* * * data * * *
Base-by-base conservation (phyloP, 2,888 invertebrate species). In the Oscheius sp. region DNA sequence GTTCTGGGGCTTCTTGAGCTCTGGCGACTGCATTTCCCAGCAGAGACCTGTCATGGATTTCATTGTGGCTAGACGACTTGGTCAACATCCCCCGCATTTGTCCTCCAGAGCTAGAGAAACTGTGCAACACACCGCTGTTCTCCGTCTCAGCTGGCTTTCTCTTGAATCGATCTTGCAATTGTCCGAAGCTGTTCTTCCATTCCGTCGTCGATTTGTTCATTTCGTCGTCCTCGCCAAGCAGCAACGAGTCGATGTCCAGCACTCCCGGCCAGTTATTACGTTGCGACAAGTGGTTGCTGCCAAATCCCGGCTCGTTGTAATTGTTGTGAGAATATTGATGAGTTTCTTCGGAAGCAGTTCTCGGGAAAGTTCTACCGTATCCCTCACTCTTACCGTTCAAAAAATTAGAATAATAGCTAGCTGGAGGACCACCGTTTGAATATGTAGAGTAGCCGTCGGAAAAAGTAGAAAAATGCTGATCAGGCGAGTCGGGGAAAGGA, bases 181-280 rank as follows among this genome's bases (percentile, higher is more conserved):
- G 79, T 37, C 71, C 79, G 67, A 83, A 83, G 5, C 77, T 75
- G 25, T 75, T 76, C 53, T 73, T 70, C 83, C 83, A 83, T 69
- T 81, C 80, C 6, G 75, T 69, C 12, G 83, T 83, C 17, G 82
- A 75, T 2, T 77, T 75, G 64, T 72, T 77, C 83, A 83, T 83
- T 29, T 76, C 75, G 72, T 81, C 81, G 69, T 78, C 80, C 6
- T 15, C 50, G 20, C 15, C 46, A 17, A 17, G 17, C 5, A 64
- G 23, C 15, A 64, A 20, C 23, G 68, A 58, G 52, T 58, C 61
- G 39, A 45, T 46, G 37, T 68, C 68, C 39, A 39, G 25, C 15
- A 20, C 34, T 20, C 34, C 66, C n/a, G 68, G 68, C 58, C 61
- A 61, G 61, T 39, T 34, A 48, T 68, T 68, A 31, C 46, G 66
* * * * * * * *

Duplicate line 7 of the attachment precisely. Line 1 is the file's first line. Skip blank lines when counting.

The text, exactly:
- T 15, C 50, G 20, C 15, C 46, A 17, A 17, G 17, C 5, A 64